"Why should we be so arrogant as to assume that we're the first homo-sapiens to walk the earth?" (J.J. Abrams et al., 2010)
No one remembers one's moment of birth and neither does humanity. The beginning of man is a scientific mystery. This article, however, is not about how man came to be, but about shortly after that; it is about the dawn of humanity, a missing chapter in human history. People, in this forgotten chapter, mapped the earth and sky long before there were ancient Egyptians or Jews. They are not to be confused with Australopithecus, Homo Habilis, or Homo Ergaster. Instead, they are remembered by ancients as 'gods' because it is they who first engineered societies, leaving baffling traces on earth.
The idea of how humanity's progress began is relative. Before the enlightenment, human civilizations throughout history viewed the past as glorious and expected the future to simply resemble and repeat the past. Mankind did not think highly of themselves until after Kant declared the motto "Sapere aude," - dare to think for yourself
. But the question remains: what is it in our distant past that made the ancients behold it with such impressiveness?
Scientific and technological progresses do not necessarily take thousands of years. The pace can be exponential, slow, or even regressive - exponential through accidental breakthroughs and inventions, e.g. the 20th century, but slow when impeded by a major force such as the Roman church or the Black Death that prolonged the dark ages for a century. Regression occurs due to a massive loss of knowledge, e.g. the burning of the Alexandria Library in 391 A.D. The idea that scientific and technological development takes millennia is an impression that we get from our assessment of the known history. Progress is inevitable and desirable for any civilization.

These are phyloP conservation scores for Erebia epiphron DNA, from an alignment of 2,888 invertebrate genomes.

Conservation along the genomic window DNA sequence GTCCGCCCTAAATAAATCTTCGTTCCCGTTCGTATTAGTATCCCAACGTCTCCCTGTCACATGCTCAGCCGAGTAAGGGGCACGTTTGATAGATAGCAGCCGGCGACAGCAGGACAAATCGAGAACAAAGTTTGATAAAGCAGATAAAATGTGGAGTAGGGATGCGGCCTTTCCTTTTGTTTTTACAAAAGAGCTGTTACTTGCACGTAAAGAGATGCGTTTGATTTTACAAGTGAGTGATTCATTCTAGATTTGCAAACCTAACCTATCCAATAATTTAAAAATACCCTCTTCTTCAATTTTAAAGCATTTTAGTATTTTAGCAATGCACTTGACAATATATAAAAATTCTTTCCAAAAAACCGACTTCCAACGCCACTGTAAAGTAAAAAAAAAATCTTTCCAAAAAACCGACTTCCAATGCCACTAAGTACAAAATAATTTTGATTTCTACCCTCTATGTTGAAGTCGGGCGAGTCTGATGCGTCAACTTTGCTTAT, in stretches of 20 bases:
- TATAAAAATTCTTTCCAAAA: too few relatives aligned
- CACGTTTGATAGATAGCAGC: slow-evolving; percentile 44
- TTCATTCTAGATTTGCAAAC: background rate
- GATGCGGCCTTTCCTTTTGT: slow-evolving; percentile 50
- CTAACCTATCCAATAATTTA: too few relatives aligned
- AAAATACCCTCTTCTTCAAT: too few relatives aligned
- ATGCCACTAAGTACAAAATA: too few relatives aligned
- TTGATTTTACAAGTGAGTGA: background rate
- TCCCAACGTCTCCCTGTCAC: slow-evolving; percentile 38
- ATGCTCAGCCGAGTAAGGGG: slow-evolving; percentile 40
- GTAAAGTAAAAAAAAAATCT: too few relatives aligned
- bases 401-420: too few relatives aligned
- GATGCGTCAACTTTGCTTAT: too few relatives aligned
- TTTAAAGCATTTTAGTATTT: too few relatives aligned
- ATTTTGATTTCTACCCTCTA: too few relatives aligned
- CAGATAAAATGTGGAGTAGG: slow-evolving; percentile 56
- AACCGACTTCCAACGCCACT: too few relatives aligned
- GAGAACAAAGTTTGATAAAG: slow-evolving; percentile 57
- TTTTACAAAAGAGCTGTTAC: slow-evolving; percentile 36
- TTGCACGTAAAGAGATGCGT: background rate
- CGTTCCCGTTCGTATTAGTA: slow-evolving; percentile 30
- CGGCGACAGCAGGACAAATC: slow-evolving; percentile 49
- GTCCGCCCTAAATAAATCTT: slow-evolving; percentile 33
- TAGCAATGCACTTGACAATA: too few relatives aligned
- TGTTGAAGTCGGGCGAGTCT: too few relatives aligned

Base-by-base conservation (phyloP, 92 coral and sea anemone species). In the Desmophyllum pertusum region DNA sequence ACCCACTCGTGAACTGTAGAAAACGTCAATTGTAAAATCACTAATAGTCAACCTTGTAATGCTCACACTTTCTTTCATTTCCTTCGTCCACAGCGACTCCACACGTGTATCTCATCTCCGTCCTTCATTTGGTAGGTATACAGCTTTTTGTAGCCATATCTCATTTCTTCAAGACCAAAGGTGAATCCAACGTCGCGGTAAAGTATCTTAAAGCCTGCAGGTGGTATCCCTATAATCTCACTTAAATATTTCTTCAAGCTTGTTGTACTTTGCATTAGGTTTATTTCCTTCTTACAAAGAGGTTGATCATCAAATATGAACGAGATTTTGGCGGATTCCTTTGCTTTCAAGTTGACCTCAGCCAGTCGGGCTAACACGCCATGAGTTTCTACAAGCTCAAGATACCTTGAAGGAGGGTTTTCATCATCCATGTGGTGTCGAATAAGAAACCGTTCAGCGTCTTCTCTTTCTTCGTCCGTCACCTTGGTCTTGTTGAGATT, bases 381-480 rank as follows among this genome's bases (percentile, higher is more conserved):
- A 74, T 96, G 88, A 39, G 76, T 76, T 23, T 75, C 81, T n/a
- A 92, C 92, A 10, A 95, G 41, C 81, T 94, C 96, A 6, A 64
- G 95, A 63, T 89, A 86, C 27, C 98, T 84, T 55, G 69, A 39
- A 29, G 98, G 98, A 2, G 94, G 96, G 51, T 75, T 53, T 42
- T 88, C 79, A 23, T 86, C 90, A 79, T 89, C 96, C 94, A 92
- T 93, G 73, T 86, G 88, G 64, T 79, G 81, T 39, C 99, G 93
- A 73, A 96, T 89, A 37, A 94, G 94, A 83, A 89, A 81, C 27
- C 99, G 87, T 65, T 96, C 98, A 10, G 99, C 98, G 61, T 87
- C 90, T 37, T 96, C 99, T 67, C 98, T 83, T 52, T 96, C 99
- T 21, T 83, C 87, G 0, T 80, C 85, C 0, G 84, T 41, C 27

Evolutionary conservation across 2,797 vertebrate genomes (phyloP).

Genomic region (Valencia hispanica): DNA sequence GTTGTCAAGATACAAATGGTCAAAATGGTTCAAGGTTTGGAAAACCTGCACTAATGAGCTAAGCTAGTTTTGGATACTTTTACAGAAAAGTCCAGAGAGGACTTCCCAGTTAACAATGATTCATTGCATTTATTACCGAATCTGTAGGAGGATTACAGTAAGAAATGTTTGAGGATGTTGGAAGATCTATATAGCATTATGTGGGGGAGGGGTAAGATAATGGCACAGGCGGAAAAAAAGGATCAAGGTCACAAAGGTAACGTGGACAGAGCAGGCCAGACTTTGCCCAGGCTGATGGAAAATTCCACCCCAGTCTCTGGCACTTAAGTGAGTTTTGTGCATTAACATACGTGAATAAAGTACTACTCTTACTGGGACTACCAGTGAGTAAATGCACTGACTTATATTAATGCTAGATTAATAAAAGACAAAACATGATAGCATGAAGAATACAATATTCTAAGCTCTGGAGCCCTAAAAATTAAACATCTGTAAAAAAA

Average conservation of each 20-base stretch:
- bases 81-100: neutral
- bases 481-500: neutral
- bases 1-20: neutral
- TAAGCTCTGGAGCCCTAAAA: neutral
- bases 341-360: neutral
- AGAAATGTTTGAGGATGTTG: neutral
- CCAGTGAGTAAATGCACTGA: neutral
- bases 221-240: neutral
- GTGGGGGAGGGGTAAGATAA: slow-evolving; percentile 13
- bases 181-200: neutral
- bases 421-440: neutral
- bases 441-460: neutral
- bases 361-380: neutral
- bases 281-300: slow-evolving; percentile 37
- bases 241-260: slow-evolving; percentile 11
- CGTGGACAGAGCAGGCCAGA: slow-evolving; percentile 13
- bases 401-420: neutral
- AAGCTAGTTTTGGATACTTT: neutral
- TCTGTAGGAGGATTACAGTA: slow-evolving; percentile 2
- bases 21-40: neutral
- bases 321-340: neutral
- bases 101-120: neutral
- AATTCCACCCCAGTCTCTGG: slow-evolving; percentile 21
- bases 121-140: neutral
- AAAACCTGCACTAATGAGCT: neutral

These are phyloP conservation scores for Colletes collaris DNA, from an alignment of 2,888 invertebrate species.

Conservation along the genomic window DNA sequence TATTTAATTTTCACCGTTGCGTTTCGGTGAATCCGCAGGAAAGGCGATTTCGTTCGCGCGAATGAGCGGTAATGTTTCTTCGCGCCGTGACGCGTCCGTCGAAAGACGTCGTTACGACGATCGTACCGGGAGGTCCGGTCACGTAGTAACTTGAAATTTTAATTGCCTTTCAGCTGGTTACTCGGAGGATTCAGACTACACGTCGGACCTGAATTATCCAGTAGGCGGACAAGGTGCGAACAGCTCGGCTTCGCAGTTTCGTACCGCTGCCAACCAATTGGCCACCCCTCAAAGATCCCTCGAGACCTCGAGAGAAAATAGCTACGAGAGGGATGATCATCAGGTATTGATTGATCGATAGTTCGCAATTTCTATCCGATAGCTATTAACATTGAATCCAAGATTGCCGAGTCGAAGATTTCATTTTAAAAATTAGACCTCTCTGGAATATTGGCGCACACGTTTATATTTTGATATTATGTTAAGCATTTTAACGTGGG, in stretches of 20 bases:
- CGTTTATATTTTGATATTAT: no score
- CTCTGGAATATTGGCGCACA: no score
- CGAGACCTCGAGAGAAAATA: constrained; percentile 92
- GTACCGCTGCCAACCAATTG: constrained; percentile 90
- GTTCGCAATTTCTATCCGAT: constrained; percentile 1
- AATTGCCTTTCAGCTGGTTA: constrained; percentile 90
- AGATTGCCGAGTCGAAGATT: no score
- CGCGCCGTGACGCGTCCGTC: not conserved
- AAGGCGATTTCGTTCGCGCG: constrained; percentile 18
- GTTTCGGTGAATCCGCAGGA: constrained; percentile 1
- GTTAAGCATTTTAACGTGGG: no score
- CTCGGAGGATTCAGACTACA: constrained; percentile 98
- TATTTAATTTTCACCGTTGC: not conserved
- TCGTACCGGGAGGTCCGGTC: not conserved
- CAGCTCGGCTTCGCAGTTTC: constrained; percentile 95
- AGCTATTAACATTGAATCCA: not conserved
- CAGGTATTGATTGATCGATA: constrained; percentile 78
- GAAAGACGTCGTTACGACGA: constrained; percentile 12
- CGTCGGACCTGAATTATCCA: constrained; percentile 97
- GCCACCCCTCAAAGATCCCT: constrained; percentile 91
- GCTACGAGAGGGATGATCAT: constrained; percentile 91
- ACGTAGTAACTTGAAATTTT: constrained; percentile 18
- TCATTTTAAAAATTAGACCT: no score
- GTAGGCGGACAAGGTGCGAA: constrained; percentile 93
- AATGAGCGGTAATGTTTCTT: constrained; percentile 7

The progress of science and technology changes the way we live presently as well as how we see the past and future. Our expectations of the future change based partly on the breakthroughs we make and the pace of the scientific development. Our visions of the past, too, change as we develop new ways of investigating facts. The current worldview of the past is that things were primitive, and that mankind emerged from a state of barbarism to become smarter and more capable. However, emerging evidence suggests otherwise beginning with Plato's account of Atlantis, although, across the past two millennia, his account was considered fictional. In 1882, U.S. Congressman Ignatius Loyola Donnelly published his book Atlantis: The Antediluvian World
in which he gathers the then-available evidence in favor of an early mighty civilization that was far more advanced than they had any right to be. He mainly studied ancient myths and believed Plato's account of Atlantis to be historically accurate.
Forty-seven years later, in 1929, a medieval map called Piri Reis was found at the Imperial Palace library in Constantinople (Istanbul). This map inexplicably depicts, with unprecedented fine details, the continents of South America and Antarctica corresponding to present longitude and latitude albeit it dates back to 1513. It was not until after the Piri Reis map discovery that other maps of high precision started emerging, eg: the Ribero maps 1520-30, the Ortelius map 1570, and the Wright-Molyneux map 1599 (McIntosh, 2000:59).